τὰ "The" is from "o", the article meaning "the."

γὰρ "For" comes from gar (gar) which is the introduction of a clause explaining a reason or explanation: "for", "since," and "as." In an abrupt question it means "why" and "what."

ἔργα "Works" is from ergon (ergon ), which means "works", "tasks", "deeds", "actions", "thing," and "matter."

"That" is from hos (hos), which is the demonstrative pronoun in its various forms (hê, ho, gen. hou, hês, hou, etc. ; dat. pl. hois, hais, hois, etc. gen. hoou). It means "this", "that", "he", "she", "which", "what", "who", "whosoever", "where", "for which reason," and many similar meanings.

δέδωκέν (3rd sg perf ind act) "Hath given" is from didômi (didomi), which means "to give", "to grant", "to hand over", "appoint", "establish," and "to describe."

μοι "Me" is from moi, which means "I", "me", and "my".

πατὴρ "The Father" is from pater (pater), which means "father", "grandfather", "author", "parent," and "forefathers."

ἵνα "To" is from hina (hina), which means "in that place", "there", "where", "when", "that", "in order that", "when," and "because."

τελειώσω (1st sg aor subj act) "To finish" is from teleioo, which means "to make perfect", "to complete", "to bring to consummation," and "to bring fruit to maturity."

αὐτά Untranslated is autos (autos), which means "the same," and the reflexive pronouns, "myself", "yourself", "himself", "herself", "itself," or the oblique case of the pronouns, "him", "her," and "it." It also means "one's true self," that is, "the soul" as opposed to the body and "of one's own accord."

αὐτὰ "The same" is from autos (autos), which means "the same," and the reflexive pronouns, "myself", "yourself", "himself", "herself", "itself," or the oblique case of the pronouns, "him", "her," and "it." It also means "one's true self," that is, "the soul" as opposed to the body and "of one's own accord."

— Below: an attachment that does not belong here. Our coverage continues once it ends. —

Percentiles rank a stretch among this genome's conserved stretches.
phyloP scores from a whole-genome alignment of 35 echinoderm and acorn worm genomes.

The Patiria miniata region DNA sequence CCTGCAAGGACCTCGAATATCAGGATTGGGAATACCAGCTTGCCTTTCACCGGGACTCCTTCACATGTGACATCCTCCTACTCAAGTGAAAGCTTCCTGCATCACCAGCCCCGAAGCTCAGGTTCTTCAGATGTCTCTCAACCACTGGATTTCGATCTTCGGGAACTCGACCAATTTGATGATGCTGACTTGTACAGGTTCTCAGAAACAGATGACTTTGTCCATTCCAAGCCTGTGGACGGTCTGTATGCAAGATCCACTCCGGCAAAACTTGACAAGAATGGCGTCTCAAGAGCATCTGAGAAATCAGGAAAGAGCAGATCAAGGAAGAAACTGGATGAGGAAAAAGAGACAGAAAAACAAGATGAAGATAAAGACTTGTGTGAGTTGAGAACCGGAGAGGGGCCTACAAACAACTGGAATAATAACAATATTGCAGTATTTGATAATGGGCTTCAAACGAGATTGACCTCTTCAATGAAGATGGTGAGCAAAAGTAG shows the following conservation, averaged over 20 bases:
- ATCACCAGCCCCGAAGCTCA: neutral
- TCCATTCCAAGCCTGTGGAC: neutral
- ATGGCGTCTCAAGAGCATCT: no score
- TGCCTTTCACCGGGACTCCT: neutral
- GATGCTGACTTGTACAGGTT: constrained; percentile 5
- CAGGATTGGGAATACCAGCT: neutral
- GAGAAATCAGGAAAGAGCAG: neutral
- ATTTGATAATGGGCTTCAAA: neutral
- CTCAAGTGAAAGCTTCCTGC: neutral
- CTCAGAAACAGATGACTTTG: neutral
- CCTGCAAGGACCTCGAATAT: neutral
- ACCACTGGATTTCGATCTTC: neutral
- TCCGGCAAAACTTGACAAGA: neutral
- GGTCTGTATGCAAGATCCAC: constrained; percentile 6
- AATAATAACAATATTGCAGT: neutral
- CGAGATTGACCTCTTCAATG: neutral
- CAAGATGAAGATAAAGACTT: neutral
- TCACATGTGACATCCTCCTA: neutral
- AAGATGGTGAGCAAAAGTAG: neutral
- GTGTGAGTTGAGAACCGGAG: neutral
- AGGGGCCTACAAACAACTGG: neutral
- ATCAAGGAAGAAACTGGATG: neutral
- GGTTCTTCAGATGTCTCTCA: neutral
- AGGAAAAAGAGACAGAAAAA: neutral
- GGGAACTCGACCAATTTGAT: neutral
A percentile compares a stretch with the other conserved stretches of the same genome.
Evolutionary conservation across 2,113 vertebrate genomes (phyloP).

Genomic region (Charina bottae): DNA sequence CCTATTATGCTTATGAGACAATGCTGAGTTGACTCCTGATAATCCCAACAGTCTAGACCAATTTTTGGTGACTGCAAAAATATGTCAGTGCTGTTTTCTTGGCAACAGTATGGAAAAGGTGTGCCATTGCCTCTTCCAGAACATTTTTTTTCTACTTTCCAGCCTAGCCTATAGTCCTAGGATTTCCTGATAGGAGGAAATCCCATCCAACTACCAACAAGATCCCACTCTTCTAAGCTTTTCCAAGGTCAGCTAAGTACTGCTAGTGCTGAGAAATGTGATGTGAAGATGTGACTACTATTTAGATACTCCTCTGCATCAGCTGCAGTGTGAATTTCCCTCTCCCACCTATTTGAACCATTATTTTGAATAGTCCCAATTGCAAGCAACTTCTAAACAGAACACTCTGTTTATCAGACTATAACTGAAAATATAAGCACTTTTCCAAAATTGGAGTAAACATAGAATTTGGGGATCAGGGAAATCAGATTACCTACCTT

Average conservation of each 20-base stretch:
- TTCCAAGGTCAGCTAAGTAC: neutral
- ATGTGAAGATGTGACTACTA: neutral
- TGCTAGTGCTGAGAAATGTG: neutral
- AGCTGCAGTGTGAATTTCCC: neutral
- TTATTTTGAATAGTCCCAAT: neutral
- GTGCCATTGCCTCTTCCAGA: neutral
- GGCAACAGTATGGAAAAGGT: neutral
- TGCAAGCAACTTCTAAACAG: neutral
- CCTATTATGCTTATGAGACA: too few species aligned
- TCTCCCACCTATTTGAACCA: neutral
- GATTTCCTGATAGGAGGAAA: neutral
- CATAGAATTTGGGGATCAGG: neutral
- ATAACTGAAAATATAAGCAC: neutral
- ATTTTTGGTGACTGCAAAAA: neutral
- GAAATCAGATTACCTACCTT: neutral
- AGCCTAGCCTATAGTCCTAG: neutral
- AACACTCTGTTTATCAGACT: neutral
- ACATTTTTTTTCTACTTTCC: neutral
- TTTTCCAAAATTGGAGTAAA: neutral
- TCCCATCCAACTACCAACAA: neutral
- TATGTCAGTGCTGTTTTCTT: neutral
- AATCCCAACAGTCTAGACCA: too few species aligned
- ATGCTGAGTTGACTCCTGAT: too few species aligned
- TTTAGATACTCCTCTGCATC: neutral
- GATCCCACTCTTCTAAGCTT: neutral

τὰἔργα "Works" is from ergon (ergon ), which means "works", "tasks", "deeds", "actions", "thing," and "matter."

"That" is from hos (hos), which is the demonstrative pronoun in its various forms (hê, ho, gen. hou, hês, hou, etc. ; dat. pl. hois, hais, hois, etc. gen. hoou). It means "this", "that", "he", "she", "which", "what", "who", "whosoever", "where", "for which reason," and many similar meanings.

ποιῶ (1st sg pres ind act) "I do" is from poieô ( poieo), which means "to make", "to produce", "to create", "to bring into existence", "to bring about", "to cause", "to render", "to consider", "to prepare", "to make ready," and "to do."

μαρτυρεῖ (3rd sg pres ind act) "Bear witness" is from martyreo, which means "to bear witness", "to give evidence", "give a good report", "testify to," and "acknowledge the value of." It is the basis for our word "martyr."

περὶ "Of" is from peri (peri), which means "round about (Place)", "around", "about", "concerning", "on account of", "in regard to", "before", "above", "beyond," and "all around."

ἐμοῦ "Me" is from emou, which means "me", and "mine".

ὅτι "That" is from hoti (hoti), which introduces a statement of fact "with regard to the fact that" and acts as a causal adverb meaning "for what," and "wherefore." A form of hostis.

πατήρ "The Father" is from pater (pater), which means "father", "grandfather", "author", "parent," and "forefathers."

με "Me" is from eme, which means "I", "me", and "my".

ἀπέσταλκεν (3rd sg perf ind act) "Hath sent" is from apostellô (apostello), which means "to send off", "to send away," or "to dispatch." It is our source of the word "apostle."

Related Verses: